Online Mediation and Reduced Rates During the COVID-19 Outbreak

by | Apr 3, 2020 | Mediation | 0 comments

Just as many other industries are increasingly turning to web-based solutions, online mediation during the COVID-19 outbreak is on the rise. Considering the economic impact of the coronavirus, I am reducing my hourly fee for the next 60 days to $100/hr. for all scheduled mediations in April and May. This is to help folks that are stretched thin and need to get claims resolved.

Still, in-person mediation with desired social distancing (6 feet or more) is achievable, and traditional mediations can be held with precautions. Opening sessions can be deferred. Private caucus rooms will insulate participants.

Online Mediation During the COVID-19 Outbreak: How It Works

The pandemic has heightened interest in, and the frequency of online mediation services. Mediators largely use Zoom. You need a recent portable or desktop computer. I use a Surface 7 with an integrated camera that works fine with Zoom. Participants must have a strong and secure internet connection to avoid video and audio lags or disruption. The computer should have an integrated microphone, or you can buy a higher quality microphone and headset that attaches through your USB port. Most new laptops or notebooks have cameras and microphones that are adequate. After-market cameras that attach to older units are relatively inexpensive.

Zoom provides a way to conduct joint sessions and private breakout sessions. It has a virtual waiting room where attendees see a screen, but depending on the host’s settings they may or may not be able to communicate with other participants until the mediator-host opens the meeting room to all at the same time. Zoom can allow the mediator to create break-out groups and move participants into and out of different caucuses. The client and attorney may speak confidentially by having the mediator exit the break-out room. There are also group chat and break-out chat features.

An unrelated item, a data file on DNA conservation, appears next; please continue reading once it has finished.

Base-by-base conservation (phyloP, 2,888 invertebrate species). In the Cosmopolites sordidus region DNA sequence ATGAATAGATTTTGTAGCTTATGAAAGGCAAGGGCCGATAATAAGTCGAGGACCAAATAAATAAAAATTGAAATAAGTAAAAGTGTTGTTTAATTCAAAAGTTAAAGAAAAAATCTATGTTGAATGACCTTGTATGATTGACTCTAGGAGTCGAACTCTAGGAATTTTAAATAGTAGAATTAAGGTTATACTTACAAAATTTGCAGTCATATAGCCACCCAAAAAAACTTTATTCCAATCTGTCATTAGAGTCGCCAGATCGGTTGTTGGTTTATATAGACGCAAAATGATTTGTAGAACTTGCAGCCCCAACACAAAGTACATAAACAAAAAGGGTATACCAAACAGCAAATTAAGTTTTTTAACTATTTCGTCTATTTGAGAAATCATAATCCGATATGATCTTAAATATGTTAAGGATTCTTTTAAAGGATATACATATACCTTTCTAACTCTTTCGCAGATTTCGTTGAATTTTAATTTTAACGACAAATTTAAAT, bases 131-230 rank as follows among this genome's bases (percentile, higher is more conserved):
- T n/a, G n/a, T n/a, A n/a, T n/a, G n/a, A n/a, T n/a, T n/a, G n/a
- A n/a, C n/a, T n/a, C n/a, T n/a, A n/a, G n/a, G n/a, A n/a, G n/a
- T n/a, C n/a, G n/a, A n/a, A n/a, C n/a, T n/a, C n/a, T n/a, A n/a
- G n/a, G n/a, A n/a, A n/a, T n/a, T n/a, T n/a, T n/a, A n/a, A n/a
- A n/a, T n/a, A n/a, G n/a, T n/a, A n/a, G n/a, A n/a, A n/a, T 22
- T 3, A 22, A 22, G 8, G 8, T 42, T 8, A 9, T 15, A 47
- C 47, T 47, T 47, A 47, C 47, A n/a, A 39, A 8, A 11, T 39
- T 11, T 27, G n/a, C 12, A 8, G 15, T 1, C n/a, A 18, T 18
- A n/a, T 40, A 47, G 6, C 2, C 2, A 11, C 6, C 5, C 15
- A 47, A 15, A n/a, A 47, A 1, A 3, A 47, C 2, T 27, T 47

Confidentiality and privacy are significant concerns. The participants during an online session must be in a room where they can speak without interruption and without being heard. Eavesdropping of any sort and recording is not allowed. The room must be private. Use of WiFi at coffee shops or other public areas is not secure and creates unacceptable confidentiality problems.

Documents can be shared by screen-sharing technology within Zoom. The mediators can share his or her screen, create a settlement agreement, and then participants can actually sign the document using a virtual “annotation” feature on their screen where you can draw lines with the mouse to sign your name on the shared screen. Very handy.

The technology may fail, or there may be interruptions in WiFi service. For this reason, the participants should share their cell phone numbers with the mediator in advance. Technical glitches are not uncommon, but advance contingency planning largely mitigates the problem caused by hiccups in technology. Zoom is free to the participants. The mediator pays a small monthly fee. Sessions over 40 minutes require a paid subscription.

Online mediation during the COVID-19 outbreak is an excellent tool. It reduces expense and travel-related anxiety during difficult times, and beyond that, it’s useful in high-conflict disputes where personal interaction is undesirable.

David Henry

David Henry

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